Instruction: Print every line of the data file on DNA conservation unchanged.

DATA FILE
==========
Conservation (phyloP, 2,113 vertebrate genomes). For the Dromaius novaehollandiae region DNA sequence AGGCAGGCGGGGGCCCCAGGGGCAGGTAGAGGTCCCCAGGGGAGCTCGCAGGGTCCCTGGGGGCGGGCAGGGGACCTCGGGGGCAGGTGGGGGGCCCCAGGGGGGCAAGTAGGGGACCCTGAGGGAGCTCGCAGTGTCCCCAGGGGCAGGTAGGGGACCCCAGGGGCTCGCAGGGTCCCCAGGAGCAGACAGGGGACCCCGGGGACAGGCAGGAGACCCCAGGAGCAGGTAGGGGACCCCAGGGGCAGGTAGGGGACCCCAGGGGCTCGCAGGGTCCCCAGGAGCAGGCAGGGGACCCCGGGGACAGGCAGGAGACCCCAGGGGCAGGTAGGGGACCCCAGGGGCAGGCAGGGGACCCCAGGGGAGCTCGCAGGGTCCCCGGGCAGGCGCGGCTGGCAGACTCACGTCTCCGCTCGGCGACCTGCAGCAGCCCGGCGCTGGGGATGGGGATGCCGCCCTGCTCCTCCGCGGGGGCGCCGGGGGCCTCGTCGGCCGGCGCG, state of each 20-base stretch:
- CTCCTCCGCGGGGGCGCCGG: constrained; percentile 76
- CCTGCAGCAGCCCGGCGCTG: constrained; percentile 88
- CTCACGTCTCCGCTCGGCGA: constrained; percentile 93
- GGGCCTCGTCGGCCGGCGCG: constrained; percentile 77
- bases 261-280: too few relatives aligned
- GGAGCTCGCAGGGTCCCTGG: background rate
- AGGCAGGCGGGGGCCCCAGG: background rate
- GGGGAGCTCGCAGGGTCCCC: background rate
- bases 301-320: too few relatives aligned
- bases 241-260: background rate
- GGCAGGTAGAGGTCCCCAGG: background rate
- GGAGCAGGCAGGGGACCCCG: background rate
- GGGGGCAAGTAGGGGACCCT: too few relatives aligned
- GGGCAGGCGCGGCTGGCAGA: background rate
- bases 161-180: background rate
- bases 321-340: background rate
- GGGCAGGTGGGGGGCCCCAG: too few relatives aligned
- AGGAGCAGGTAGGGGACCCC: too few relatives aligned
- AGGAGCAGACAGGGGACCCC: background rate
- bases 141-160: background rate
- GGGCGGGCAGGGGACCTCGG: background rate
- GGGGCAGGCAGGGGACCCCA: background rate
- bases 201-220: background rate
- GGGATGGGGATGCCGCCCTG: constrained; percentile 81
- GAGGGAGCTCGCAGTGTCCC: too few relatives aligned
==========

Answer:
Conservation (phyloP, 2,113 vertebrate genomes). For the Dromaius novaehollandiae region DNA sequence AGGCAGGCGGGGGCCCCAGGGGCAGGTAGAGGTCCCCAGGGGAGCTCGCAGGGTCCCTGGGGGCGGGCAGGGGACCTCGGGGGCAGGTGGGGGGCCCCAGGGGGGCAAGTAGGGGACCCTGAGGGAGCTCGCAGTGTCCCCAGGGGCAGGTAGGGGACCCCAGGGGCTCGCAGGGTCCCCAGGAGCAGACAGGGGACCCCGGGGACAGGCAGGAGACCCCAGGAGCAGGTAGGGGACCCCAGGGGCAGGTAGGGGACCCCAGGGGCTCGCAGGGTCCCCAGGAGCAGGCAGGGGACCCCGGGGACAGGCAGGAGACCCCAGGGGCAGGTAGGGGACCCCAGGGGCAGGCAGGGGACCCCAGGGGAGCTCGCAGGGTCCCCGGGCAGGCGCGGCTGGCAGACTCACGTCTCCGCTCGGCGACCTGCAGCAGCCCGGCGCTGGGGATGGGGATGCCGCCCTGCTCCTCCGCGGGGGCGCCGGGGGCCTCGTCGGCCGGCGCG, state of each 20-base stretch:
- CTCCTCCGCGGGGGCGCCGG: constrained; percentile 76
- CCTGCAGCAGCCCGGCGCTG: constrained; percentile 88
- CTCACGTCTCCGCTCGGCGA: constrained; percentile 93
- GGGCCTCGTCGGCCGGCGCG: constrained; percentile 77
- bases 261-280: too few relatives aligned
- GGAGCTCGCAGGGTCCCTGG: background rate
- AGGCAGGCGGGGGCCCCAGG: background rate
- GGGGAGCTCGCAGGGTCCCC: background rate
- bases 301-320: too few relatives aligned
- bases 241-260: background rate
- GGCAGGTAGAGGTCCCCAGG: background rate
- GGAGCAGGCAGGGGACCCCG: background rate
- GGGGGCAAGTAGGGGACCCT: too few relatives aligned
- GGGCAGGCGCGGCTGGCAGA: background rate
- bases 161-180: background rate
- bases 321-340: background rate
- GGGCAGGTGGGGGGCCCCAG: too few relatives aligned
- AGGAGCAGGTAGGGGACCCC: too few relatives aligned
- AGGAGCAGACAGGGGACCCC: background rate
- bases 141-160: background rate
- GGGCGGGCAGGGGACCTCGG: background rate
- GGGGCAGGCAGGGGACCCCA: background rate
- bases 201-220: background rate
- GGGATGGGGATGCCGCCCTG: constrained; percentile 81
- GAGGGAGCTCGCAGTGTCCC: too few relatives aligned